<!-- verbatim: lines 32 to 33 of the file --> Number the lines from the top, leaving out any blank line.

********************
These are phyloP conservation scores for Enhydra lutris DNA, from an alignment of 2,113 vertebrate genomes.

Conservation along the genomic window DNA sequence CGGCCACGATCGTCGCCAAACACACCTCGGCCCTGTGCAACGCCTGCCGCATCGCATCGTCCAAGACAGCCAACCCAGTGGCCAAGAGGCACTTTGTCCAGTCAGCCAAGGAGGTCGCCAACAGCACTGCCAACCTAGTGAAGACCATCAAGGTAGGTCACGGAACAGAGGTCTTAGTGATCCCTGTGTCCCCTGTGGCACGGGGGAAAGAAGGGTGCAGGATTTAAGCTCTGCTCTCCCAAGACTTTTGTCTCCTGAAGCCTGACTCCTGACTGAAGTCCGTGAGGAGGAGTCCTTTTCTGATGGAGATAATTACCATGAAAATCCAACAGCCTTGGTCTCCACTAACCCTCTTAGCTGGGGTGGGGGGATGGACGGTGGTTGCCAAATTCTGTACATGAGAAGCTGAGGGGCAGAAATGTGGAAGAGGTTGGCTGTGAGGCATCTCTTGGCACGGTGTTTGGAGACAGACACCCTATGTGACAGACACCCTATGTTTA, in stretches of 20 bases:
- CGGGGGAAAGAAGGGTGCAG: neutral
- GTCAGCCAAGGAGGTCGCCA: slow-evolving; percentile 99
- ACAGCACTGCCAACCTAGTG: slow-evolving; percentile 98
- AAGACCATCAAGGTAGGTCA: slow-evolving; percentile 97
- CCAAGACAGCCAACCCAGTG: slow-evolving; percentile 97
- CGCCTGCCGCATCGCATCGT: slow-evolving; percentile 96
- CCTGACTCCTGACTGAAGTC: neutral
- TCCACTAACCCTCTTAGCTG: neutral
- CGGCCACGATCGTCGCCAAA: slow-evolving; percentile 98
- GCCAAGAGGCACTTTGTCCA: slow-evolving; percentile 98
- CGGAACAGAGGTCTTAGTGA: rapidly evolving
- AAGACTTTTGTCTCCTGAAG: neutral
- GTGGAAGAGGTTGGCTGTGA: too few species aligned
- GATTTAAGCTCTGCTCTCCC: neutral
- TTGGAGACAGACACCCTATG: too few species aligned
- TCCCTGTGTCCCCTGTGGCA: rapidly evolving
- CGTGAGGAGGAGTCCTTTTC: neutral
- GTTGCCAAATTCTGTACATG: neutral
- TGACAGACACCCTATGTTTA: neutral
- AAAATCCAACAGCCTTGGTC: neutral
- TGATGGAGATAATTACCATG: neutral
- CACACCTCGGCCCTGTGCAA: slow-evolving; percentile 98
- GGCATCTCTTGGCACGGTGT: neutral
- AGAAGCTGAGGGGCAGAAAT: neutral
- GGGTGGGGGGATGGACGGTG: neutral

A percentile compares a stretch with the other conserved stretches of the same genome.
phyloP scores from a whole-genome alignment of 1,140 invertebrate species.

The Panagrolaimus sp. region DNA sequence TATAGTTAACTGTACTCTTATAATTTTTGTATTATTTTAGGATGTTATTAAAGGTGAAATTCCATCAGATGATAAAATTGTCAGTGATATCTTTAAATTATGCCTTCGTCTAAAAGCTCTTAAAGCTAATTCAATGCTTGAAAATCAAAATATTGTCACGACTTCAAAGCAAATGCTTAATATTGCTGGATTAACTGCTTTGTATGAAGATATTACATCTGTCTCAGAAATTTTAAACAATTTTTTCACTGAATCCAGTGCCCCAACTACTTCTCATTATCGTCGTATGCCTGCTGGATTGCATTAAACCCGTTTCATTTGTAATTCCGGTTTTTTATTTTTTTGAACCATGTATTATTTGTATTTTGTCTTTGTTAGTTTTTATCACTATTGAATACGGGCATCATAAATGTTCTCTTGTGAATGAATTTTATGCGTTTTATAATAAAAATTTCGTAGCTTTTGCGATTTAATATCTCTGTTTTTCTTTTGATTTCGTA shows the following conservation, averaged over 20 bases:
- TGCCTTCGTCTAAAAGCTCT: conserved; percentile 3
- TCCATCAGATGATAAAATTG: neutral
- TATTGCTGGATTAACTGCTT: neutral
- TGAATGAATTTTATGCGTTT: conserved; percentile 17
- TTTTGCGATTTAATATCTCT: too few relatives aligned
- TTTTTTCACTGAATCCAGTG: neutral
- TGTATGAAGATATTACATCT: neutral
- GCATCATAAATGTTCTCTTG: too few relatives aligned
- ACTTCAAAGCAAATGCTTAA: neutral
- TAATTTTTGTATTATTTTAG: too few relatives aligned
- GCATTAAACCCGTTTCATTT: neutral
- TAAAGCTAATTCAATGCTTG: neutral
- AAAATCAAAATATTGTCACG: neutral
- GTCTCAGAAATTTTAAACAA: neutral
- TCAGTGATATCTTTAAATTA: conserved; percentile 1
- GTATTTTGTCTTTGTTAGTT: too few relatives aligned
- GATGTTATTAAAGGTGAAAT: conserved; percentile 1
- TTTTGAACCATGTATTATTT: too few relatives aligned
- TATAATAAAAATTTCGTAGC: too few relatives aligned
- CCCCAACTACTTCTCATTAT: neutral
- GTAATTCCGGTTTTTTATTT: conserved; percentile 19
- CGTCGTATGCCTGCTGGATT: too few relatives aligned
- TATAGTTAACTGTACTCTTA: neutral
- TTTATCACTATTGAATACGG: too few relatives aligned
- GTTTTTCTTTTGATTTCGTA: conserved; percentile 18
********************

- TCCATCAGATGATAAAATTG: neutral
- TATTGCTGGATTAACTGCTT: neutral